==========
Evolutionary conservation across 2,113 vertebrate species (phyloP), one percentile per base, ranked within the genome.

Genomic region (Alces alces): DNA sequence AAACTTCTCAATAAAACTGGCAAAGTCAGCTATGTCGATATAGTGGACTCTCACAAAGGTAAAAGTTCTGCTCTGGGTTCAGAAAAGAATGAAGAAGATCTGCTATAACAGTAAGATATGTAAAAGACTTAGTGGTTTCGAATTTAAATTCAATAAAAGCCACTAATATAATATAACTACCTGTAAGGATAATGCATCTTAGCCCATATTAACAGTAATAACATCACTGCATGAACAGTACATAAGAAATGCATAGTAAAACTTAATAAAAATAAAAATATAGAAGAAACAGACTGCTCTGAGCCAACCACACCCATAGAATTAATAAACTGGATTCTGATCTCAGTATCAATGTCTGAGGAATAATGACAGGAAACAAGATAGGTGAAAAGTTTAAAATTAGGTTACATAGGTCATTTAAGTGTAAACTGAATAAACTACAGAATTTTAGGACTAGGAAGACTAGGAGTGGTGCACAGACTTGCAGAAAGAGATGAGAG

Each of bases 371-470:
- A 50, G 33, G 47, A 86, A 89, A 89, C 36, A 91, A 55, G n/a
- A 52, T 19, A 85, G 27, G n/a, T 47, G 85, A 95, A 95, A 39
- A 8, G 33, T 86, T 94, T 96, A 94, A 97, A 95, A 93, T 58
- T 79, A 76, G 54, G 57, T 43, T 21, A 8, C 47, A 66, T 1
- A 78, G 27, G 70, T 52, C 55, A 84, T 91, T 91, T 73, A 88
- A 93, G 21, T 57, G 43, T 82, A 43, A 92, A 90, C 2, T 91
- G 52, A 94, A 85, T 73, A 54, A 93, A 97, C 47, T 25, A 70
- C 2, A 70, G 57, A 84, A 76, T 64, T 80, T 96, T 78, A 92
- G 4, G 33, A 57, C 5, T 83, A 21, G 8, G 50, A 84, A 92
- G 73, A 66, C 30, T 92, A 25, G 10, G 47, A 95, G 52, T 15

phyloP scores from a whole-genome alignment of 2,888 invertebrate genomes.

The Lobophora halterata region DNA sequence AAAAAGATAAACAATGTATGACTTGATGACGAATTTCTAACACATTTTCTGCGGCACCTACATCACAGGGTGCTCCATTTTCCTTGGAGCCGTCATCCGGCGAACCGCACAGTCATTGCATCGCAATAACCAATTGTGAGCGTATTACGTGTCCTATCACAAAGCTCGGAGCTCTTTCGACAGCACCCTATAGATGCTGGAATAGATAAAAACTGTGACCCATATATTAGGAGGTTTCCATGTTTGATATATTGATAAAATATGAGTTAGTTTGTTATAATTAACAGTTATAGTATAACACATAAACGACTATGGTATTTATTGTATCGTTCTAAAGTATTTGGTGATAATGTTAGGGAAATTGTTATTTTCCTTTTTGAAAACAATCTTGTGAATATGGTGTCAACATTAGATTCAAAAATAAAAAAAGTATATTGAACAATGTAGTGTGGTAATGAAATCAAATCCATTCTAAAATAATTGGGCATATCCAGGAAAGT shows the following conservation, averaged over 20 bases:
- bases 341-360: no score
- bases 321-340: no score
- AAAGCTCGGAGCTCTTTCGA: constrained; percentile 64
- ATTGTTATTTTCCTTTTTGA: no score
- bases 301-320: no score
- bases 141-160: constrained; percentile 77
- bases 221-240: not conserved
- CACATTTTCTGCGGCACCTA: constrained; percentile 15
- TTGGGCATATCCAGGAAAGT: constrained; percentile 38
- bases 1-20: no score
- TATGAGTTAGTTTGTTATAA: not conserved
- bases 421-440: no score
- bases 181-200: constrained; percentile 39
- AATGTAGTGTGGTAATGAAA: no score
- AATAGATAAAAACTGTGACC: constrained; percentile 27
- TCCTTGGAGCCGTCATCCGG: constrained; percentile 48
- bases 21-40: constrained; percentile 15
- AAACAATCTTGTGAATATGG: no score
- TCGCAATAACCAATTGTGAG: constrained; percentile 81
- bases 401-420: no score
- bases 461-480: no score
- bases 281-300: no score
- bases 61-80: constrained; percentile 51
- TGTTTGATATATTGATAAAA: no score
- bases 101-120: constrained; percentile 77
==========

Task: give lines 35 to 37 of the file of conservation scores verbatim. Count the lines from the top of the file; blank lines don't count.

- bases 401-420: no score
- bases 461-480: no score
- bases 281-300: no score